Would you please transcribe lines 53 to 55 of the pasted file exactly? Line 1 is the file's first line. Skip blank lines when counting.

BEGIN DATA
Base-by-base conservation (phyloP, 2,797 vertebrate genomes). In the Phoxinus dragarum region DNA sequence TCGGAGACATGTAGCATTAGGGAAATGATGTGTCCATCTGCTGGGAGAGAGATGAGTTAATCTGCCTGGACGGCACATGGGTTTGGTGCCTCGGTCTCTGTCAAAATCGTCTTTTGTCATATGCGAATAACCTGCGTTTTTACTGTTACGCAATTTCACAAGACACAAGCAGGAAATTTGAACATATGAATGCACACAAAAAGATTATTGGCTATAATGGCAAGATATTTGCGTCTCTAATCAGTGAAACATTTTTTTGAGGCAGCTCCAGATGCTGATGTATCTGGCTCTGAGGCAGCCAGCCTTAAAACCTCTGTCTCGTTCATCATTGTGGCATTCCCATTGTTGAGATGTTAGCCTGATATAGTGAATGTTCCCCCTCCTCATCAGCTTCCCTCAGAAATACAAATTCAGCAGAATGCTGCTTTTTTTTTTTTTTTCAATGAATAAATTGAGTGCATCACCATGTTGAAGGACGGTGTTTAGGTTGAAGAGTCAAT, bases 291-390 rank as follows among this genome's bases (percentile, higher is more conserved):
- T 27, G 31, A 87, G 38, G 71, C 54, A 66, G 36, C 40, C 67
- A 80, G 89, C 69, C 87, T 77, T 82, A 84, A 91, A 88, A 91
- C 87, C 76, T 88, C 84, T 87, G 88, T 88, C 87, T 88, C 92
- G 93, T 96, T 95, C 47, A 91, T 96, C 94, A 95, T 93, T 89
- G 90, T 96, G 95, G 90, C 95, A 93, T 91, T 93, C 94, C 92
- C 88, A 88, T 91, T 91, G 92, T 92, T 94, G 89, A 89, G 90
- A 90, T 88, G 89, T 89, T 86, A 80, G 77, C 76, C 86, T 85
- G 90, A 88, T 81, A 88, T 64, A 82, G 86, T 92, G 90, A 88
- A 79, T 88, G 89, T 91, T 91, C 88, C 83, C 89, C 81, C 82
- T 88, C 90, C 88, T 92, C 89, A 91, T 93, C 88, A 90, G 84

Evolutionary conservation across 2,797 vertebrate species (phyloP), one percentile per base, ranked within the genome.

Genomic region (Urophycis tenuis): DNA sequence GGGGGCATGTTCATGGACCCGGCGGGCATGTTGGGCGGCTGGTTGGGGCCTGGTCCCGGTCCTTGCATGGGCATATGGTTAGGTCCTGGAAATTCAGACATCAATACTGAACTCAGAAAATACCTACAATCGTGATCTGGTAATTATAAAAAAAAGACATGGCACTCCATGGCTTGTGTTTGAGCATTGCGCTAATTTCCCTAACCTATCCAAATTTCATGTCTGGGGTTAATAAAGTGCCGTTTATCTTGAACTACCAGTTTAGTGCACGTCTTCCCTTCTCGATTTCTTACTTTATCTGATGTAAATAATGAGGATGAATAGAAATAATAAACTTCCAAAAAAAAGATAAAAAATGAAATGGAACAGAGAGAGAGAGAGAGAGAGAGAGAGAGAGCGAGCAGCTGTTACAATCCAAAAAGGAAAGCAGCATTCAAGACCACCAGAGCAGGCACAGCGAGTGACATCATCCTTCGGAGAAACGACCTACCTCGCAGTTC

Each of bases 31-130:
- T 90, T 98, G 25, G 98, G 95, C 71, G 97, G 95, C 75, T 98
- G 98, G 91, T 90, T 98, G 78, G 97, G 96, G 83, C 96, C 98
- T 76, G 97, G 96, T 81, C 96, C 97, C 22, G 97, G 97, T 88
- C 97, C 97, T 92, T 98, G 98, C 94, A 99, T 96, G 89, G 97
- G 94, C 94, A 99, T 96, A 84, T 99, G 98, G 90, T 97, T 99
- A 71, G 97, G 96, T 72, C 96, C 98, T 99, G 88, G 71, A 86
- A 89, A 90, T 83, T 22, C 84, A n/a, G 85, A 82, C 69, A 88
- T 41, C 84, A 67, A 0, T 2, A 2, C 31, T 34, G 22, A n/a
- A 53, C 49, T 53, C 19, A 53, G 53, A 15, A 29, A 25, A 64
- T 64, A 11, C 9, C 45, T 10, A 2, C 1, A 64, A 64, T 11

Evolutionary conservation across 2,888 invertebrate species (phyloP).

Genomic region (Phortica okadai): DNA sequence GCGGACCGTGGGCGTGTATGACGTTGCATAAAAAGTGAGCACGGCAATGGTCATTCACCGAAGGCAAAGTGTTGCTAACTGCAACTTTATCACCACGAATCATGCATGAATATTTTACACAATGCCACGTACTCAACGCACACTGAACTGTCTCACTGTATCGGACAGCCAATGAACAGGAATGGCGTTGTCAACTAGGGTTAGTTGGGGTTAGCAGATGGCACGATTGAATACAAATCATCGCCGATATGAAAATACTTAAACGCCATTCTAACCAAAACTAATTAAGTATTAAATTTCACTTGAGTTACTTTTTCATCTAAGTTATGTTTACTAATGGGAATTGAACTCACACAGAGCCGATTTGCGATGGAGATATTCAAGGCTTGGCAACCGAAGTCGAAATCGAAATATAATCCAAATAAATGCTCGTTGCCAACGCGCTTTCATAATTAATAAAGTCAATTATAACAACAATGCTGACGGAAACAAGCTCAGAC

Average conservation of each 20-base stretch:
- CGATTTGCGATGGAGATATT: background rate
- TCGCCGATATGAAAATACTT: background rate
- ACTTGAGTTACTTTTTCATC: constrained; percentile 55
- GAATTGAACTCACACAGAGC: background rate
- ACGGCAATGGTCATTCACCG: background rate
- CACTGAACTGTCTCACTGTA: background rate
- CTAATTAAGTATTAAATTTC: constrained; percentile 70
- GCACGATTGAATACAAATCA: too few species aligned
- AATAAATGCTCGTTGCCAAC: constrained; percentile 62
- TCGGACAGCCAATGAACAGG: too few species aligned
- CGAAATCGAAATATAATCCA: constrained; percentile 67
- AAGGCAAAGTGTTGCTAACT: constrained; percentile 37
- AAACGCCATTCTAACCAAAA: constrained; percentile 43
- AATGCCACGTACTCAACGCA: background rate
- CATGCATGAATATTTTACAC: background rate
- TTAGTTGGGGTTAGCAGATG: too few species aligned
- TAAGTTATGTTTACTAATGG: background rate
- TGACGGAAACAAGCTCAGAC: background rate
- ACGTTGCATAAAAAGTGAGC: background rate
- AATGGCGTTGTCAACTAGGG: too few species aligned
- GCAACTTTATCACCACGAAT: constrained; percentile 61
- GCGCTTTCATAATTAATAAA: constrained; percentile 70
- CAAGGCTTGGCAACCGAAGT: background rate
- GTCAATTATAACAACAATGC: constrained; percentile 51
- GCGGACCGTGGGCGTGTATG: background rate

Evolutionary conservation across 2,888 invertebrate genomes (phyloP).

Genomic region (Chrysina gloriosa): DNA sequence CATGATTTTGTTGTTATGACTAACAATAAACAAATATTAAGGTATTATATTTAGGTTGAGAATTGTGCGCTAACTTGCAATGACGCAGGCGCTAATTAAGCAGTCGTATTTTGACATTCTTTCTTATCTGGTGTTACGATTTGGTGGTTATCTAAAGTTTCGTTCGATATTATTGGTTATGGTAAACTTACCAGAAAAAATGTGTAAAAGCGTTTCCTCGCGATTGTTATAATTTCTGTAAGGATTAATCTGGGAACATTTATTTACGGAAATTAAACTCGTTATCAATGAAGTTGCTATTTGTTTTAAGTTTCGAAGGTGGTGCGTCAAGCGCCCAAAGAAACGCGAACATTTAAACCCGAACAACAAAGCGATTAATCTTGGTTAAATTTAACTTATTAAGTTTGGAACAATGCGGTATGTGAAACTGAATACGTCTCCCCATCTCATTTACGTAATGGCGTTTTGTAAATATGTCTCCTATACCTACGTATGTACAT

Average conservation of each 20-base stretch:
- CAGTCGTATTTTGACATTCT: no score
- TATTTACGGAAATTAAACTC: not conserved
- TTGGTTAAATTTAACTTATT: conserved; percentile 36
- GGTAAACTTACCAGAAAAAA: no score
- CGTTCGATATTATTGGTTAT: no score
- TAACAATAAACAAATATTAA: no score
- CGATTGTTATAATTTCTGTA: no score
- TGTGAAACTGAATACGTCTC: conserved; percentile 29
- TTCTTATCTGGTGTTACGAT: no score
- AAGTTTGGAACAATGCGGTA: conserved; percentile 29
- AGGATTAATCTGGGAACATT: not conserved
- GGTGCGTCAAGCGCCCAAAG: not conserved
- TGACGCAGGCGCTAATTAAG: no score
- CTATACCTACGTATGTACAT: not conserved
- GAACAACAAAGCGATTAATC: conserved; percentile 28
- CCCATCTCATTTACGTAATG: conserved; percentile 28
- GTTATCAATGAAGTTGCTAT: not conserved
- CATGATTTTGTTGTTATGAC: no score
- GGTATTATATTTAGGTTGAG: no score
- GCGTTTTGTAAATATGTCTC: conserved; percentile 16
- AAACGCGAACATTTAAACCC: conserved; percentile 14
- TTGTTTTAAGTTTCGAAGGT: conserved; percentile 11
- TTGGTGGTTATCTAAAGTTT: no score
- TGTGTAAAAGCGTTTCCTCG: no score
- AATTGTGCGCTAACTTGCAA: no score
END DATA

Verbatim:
Evolutionary conservation across 2,888 invertebrate genomes (phyloP).

Genomic region (Chrysina gloriosa): DNA sequence CATGATTTTGTTGTTATGACTAACAATAAACAAATATTAAGGTATTATATTTAGGTTGAGAATTGTGCGCTAACTTGCAATGACGCAGGCGCTAATTAAGCAGTCGTATTTTGACATTCTTTCTTATCTGGTGTTACGATTTGGTGGTTATCTAAAGTTTCGTTCGATATTATTGGTTATGGTAAACTTACCAGAAAAAATGTGTAAAAGCGTTTCCTCGCGATTGTTATAATTTCTGTAAGGATTAATCTGGGAACATTTATTTACGGAAATTAAACTCGTTATCAATGAAGTTGCTATTTGTTTTAAGTTTCGAAGGTGGTGCGTCAAGCGCCCAAAGAAACGCGAACATTTAAACCCGAACAACAAAGCGATTAATCTTGGTTAAATTTAACTTATTAAGTTTGGAACAATGCGGTATGTGAAACTGAATACGTCTCCCCATCTCATTTACGTAATGGCGTTTTGTAAATATGTCTCCTATACCTACGTATGTACAT

Average conservation of each 20-base stretch: